End of the Line for "Dirty" Sleds
Is it finally time to say goodbye to fan-cooled two-strokes?
Story by Jerry Bassett, Photography by Jerry Bassett, Ski-Doo, Arctic Cat, Yamaha, Polaris, Dec 11, 2012
It may be time to say “good-bye” to some old friends as we look ahead to Model year 2014 and beyond. This won’t be a wringing of hands farewell, as many of the friends we expect to disappear are sleds that have been fading in importance anyway.
Looking at the list of 2013 models, we anticipate the end of the fan-cooled two-stroke era may finally have arrived. Despite our predicting the demise of these once ubiquitous engines for the past five seasons or so, they’ve managed to hang in as the power choice for every sled makers’ low-priced models. Well, except for Yamaha, which changed over to all four-stroke power in the United States and finally discharged the two-stroke powered Bravo in the Canadian market last season. We can imagine the faithful 550cc two-strokes powering sleds outside of the North American snowmobile marketplace in areas where concerns about emissions may not be so stringent. This class of engines still works just fine, just a bit “dirty” by Greenpeace standards.
We figure that Ski-Doo effectively replaced both its “dirty” 600cc carbureted two-stroke twin and its fan-cooled 550 with the nifty Rotax 600 ACE. With about 60 horsepower the clean and efficient four-stroke sort of satisfies the requirements of the sleds formerly powered by those two two-stroke engines. Larger production volume will help keep per unit costs in check as the more sophisticated 600 ACE appears in more sleds as the primary “budget” engine source. It has supplanted the two-strokes in fleet sales where its fuel efficiency and clean-burning aspects remain more important than sheer power and performance. Rental operators want low maintenance and the capability to satisfy “greenies” in areas such as Yellowstone Park.
Arctic Cat Engine Future
Arctic Cat should end the run of its 550cc category two-strokes as well, but it will be very interesting to see what replaces it, as Suzuki power is no longer a long-term option. In fact, both Arctic Cat and Polaris leave us with many questions for future engine stability. Both of these Minnesota snowmobile pioneers have the engineering expertise to create their own new series of snowmobile powerplants. Polaris could use an ATV-derived four-stroke as it did with the Frontier model, designed primarily to placate West Yellowstone anti-snowmobile groups. At that same time Arctic Cat used a small four-stroke which it later turbocharged.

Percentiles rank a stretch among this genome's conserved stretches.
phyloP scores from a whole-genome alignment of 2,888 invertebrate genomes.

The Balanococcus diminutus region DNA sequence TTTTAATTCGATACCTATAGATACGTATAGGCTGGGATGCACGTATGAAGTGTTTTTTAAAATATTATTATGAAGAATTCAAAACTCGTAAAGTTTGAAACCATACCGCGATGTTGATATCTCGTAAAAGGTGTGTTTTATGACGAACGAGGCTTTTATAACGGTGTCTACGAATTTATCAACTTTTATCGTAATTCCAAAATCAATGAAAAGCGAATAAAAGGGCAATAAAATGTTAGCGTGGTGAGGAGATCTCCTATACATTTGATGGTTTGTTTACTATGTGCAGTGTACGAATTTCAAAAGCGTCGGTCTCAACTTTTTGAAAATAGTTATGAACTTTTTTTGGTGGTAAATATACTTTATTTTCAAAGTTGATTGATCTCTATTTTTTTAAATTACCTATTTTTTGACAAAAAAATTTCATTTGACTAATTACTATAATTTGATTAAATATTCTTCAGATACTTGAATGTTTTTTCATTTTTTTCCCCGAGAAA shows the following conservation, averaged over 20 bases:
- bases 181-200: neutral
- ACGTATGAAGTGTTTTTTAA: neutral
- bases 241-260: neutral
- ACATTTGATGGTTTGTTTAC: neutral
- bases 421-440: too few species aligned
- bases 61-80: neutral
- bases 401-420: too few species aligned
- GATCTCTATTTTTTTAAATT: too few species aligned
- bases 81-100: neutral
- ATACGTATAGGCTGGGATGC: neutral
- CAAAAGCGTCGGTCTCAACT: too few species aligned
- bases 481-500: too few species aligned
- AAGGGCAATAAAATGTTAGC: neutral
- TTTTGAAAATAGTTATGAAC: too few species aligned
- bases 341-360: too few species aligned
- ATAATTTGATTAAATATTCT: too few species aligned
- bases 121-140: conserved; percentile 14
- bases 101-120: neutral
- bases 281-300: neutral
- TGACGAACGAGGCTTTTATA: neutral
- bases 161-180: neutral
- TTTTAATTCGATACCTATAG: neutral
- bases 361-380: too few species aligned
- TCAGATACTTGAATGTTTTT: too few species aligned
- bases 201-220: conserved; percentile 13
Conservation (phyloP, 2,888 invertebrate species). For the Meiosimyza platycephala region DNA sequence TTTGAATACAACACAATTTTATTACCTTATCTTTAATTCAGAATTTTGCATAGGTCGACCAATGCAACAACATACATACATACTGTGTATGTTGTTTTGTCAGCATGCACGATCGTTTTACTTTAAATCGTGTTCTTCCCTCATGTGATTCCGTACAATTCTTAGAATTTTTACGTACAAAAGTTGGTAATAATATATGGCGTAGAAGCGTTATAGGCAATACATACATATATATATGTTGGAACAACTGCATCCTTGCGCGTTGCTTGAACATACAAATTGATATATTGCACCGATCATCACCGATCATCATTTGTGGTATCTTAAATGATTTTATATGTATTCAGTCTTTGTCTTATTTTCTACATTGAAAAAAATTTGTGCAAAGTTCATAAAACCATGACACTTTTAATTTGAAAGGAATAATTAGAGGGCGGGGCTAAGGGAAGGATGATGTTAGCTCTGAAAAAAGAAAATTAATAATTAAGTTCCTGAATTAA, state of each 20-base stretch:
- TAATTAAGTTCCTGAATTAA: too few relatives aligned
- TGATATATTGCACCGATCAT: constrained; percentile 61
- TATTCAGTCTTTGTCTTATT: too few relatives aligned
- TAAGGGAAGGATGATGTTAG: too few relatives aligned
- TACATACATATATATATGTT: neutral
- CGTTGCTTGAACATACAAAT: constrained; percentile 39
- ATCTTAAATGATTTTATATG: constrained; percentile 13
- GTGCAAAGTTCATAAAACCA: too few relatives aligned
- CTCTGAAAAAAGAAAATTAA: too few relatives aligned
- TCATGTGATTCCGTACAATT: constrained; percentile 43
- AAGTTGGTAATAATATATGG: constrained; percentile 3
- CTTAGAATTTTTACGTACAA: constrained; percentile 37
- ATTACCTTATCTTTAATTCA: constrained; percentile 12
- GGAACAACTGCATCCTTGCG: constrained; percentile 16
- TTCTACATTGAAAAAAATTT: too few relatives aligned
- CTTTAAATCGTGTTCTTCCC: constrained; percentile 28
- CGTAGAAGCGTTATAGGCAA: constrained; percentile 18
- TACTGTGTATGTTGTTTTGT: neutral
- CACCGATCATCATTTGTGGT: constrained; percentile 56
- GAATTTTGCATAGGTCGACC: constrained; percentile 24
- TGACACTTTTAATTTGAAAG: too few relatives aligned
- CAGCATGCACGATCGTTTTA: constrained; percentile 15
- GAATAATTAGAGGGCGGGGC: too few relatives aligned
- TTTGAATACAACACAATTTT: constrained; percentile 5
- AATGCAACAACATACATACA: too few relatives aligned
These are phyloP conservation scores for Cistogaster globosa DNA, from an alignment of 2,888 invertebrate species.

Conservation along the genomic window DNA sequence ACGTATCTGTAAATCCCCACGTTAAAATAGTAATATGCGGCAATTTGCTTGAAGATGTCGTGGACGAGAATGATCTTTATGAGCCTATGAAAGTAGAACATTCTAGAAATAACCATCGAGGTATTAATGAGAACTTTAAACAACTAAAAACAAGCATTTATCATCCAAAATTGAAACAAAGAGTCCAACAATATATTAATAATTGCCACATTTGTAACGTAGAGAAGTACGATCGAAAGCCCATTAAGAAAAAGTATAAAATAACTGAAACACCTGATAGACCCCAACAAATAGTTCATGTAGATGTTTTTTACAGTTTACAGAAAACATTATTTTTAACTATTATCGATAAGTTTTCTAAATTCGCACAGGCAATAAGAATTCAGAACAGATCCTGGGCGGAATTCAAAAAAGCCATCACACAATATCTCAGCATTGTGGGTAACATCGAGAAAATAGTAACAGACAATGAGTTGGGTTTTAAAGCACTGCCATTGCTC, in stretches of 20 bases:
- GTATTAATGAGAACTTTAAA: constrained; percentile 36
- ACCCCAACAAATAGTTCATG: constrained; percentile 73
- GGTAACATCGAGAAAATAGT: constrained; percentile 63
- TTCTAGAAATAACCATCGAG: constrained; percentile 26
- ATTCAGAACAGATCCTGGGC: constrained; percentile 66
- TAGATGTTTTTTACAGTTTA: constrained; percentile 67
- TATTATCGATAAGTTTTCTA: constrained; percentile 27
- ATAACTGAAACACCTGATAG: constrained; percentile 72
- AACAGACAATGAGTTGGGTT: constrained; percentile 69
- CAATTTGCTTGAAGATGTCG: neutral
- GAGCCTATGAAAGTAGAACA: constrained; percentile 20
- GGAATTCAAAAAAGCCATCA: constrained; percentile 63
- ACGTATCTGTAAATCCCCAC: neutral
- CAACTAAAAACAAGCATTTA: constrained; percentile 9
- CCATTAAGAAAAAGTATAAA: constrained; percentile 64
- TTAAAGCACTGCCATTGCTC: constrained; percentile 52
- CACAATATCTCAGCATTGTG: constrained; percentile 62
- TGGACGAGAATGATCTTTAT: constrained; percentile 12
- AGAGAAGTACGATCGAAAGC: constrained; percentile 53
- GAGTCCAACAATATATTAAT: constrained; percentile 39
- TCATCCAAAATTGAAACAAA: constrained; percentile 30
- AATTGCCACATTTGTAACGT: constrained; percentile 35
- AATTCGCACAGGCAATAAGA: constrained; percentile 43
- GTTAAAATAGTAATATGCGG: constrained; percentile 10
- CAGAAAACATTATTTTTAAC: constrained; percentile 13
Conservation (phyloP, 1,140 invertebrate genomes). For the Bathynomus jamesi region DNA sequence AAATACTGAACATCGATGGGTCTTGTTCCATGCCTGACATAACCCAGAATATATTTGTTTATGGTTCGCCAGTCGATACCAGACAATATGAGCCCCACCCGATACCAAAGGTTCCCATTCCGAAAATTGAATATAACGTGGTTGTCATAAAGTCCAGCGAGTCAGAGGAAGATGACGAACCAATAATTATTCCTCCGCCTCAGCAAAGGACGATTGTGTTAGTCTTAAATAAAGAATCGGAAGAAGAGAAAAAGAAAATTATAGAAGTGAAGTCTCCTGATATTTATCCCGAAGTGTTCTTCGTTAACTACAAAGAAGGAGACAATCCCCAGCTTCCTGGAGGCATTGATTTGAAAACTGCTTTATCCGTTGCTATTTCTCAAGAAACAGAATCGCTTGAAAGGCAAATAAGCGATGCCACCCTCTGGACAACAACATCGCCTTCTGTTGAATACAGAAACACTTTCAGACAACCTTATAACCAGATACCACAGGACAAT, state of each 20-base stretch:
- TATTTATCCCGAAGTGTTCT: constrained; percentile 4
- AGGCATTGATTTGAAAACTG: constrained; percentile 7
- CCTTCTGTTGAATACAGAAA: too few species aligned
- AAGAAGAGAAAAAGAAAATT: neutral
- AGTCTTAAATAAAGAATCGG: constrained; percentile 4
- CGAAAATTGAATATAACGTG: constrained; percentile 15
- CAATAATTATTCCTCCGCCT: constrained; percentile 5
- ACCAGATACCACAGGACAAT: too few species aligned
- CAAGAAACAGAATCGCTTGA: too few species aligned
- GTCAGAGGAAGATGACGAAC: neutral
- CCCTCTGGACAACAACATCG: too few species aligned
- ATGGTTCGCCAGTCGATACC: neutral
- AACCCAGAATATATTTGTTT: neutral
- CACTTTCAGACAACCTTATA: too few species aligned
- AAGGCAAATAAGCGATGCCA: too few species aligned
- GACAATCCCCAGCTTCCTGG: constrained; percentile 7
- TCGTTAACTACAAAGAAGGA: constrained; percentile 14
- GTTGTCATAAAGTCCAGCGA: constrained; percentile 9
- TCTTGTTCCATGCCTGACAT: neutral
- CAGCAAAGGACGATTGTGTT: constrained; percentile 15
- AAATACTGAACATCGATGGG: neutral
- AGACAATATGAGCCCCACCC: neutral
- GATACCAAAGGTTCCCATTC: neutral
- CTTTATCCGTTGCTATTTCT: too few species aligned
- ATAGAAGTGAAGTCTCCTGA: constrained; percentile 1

When it comes to Arctic Cat we really don’t know what to expect other than future Cats will not use Suzuki-sourced engines, but that doesn’t rule out finding a new partner in addition to building its own motors. Arctic Cat makes a fuel injected 500cc twin for its ATV models, but is that power delivery conducive to a snowmobile’s needs?
With the engine sourcing an issue to us outsiders, we can only speculate as what snowmobile models will fade away. We are guessing that the F570, F5 and Sno Pro 500 may not continue into the next few seasons as currently exist. Actually, we figure that it makes good manufacturing sense to virtually eliminate the old body style completely and focus engineering and manufacturing completely on the new chassis. The two-up touring models should evolve to the XF chassis as the natural changeover in the Crosstour mode. The Bearcats are low volume and should continue pretty much as is, except for power sourcing.
Polaris engineers are fully capable of providing revamped snowmobile engines and allow for the total disappearance of the imported Fuji-built two-strokes and 750cc four-stroke, both of which have been phasing out. This season the only sled using the once plentiful turbocharged 750 is the Turbo IQ LXT, while the non-turbo version powers the FS IQ Widetrak. These utility-style sleds may linger for a season or two longer as they are useful in Arctic Circle markets, but don’t be surprised to see Polaris unveil some new engine choices that can satisfy the need for a “greener” 50 to 80 horsepower powerplant. We would expect the next generation of Cleanfire technology to go from the current semi-direct injection system to full direct injection just as Ski-Doo’s Rotax engines evolved to the current E-TEC designs. Direct injection brings the two-strokes closer to the claimed advantages of four-strokes with improved fuel and oil consumption as well as better emissions numbers. Cleaner burning, more fuel efficient and potential for both added power and revised power curves would make such Cleanfire engines another step forward for the new breed of lighter, better handling sleds Polaris keeps springing on us.